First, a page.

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Last updated: September 28, 2011 11:21 pm
Crédit Agricole is hoping to reduce its net debt by €50bn in order to lower its financing requirements, as French banks face funding pressure amid continued uncertainty over the eurozone sovereign debt crisis.
France’s third-largest bank wants to slash its debt, which stood at €310bn at the end of June, to €260bn by the end of 2012, saying that banks had experienced “sustained pressure” on liquidity in recent months.
Crédit Agricole, originally founded to finance farmers, will scale back activity in its corporate and investment banking and specialised financial services divisions while increasing its focus on retail banking activities which, apart from the riskiest loans, carry less capital requirements.
This will ease financing requirements across the group, with reductions of up to €23bn for retail banking, up to €11bn in specialised financial services and between €15 and €18bn in corporate and investment banking, Crédit Agricole said on Wednesday.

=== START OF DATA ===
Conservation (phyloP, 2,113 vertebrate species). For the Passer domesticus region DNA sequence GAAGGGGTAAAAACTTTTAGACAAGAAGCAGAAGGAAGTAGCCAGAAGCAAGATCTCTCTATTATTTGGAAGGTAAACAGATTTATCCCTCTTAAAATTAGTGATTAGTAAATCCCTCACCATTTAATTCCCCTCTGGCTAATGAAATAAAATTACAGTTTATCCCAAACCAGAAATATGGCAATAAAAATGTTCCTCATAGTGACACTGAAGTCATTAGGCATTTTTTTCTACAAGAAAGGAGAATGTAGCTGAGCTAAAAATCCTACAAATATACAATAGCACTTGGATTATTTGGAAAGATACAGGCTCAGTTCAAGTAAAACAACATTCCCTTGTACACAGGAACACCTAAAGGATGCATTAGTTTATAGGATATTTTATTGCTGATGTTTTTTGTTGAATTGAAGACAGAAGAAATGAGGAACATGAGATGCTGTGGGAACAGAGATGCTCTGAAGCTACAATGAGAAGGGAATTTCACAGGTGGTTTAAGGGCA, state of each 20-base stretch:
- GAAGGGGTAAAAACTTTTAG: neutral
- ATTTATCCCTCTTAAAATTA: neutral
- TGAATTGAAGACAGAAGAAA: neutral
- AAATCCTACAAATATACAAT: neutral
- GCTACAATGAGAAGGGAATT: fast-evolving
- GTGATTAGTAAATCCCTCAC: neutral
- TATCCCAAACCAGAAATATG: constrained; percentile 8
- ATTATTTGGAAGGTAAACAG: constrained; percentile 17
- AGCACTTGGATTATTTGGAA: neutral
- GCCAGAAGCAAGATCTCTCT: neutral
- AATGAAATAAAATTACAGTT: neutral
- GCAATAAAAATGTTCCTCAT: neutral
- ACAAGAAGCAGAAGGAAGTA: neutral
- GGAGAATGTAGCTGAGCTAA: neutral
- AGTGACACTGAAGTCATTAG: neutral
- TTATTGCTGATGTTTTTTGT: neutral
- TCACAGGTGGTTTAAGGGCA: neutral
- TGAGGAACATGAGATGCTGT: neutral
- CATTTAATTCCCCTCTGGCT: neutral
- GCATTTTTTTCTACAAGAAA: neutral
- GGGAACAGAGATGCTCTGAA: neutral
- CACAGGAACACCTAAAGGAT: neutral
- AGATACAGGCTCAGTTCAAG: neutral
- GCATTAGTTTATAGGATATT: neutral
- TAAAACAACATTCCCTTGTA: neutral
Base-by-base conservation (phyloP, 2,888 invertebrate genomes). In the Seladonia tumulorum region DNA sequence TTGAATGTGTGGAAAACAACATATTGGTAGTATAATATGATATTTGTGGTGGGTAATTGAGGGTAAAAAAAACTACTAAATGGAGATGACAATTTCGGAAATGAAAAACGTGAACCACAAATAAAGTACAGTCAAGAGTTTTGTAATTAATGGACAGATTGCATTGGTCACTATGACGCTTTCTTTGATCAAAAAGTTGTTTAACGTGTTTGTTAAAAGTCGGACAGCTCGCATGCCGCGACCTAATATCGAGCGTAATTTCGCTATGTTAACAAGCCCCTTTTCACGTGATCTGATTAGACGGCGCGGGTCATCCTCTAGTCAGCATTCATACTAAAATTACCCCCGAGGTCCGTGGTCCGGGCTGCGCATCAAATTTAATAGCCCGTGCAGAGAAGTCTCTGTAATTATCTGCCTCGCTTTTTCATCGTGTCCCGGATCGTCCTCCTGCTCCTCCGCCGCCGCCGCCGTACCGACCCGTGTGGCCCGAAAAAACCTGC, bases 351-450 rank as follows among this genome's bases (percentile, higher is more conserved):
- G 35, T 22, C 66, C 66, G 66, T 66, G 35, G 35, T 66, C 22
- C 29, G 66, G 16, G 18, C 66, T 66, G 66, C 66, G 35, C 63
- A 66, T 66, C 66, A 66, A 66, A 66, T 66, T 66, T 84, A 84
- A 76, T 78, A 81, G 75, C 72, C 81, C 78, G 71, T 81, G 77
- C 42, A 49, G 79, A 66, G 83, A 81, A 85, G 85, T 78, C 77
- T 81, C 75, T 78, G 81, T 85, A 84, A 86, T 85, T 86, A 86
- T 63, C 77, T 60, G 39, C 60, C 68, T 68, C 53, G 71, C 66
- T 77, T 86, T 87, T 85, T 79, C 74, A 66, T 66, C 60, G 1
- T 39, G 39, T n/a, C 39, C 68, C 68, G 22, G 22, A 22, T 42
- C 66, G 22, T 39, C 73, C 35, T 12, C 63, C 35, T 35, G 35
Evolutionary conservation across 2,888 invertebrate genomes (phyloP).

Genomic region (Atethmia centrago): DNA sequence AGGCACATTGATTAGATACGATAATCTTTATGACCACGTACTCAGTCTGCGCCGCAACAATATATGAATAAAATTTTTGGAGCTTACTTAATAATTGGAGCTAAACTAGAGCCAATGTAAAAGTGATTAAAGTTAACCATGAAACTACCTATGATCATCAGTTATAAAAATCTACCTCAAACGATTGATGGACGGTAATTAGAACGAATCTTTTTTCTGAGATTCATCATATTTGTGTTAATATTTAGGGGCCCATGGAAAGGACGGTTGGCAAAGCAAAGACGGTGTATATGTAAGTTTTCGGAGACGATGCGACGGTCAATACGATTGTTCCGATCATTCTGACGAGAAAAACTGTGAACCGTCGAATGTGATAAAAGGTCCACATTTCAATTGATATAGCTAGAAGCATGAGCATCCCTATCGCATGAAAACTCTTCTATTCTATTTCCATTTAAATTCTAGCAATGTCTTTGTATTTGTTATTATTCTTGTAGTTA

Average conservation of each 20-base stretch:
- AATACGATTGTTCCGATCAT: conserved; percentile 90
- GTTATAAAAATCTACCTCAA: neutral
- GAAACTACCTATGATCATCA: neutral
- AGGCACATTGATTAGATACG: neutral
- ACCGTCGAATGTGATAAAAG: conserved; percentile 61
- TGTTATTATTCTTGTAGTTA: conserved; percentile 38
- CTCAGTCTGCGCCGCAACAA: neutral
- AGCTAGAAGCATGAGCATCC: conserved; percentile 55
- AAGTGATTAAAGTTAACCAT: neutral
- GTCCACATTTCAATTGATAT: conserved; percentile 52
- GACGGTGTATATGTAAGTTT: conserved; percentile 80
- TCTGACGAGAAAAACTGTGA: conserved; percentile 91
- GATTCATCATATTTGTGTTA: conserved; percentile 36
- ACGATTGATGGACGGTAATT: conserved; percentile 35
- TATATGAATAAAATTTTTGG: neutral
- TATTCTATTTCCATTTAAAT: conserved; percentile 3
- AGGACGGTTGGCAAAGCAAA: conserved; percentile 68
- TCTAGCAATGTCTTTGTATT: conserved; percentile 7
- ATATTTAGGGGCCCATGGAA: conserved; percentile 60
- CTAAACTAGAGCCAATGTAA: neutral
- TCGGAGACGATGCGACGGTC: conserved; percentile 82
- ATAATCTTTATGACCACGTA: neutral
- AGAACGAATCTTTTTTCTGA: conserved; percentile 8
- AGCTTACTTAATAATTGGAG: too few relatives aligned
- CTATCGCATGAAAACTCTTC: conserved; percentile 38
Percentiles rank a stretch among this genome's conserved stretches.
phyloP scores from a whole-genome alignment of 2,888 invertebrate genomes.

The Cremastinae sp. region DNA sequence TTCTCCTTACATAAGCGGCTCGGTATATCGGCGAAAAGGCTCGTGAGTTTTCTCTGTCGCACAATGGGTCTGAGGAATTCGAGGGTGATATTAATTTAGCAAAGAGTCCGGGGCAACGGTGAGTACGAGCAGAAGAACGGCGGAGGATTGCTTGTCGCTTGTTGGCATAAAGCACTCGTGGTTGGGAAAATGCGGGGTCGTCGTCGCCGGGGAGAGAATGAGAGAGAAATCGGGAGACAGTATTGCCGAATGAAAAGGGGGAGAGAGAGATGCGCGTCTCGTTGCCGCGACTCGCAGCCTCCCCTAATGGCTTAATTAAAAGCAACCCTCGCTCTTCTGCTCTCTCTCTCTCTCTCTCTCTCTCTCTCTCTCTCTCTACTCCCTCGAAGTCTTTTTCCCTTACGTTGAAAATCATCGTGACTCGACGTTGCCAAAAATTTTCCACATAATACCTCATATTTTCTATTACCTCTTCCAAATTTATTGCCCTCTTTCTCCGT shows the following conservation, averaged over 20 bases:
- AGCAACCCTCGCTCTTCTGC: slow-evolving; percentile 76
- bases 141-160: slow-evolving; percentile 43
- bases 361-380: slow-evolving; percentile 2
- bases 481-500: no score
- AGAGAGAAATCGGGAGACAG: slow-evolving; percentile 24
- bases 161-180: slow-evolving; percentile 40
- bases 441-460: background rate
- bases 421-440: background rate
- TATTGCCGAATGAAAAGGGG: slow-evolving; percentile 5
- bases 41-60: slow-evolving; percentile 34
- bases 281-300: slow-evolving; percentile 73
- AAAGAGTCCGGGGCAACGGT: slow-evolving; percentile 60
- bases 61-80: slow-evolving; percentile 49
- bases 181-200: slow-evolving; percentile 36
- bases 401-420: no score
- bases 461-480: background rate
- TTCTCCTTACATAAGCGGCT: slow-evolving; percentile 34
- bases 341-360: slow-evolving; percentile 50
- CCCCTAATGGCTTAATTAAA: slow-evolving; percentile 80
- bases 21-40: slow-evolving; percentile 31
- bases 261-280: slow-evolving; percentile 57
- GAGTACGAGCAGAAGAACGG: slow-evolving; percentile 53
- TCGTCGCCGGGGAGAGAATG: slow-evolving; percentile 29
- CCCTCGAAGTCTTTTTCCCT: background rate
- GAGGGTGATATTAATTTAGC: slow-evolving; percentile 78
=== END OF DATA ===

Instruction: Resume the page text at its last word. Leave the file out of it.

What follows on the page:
French banks have come under increasing pressure in recent months due to their holdings of peripheral eurozone sovereign debt and concerns over funding, specifically the ease with which they can borrow US dollars.
Crédit Agricole said that, while it had a surplus dollar position which meant it made daily overnight deposits of $8bn at the US Federal Reserve, it warned that banks’ access to short-term financing had “diminished, particularly in dollars.”
The majority of Crédit Agricole’s debt reduction plan is focused on short-term debt, which accounts for €45bn of the €50bn target. It said it had already reduced this by €25bn since the end of June, when it stood at €170bn.
Crédit Agricole said its medium and long-term funding was “secure”, but added that it plans to raise €12bn in the markets in 2012, down from €22bn this year.
It said it had more than €110bn of available liquidity reserves.
Crédit Agricole was downgraded by one level earlier this month by Moody’s, the rating agency, which cited its exposure to Greece.
The bank has already made a €202m provision linked to its Greek bondholdings but is also exposed via Emporiki, its subsidiary there which reported net losses of €557m in the first six months of the year.
Shares in Crédit Agricole closed flat at €5.18.
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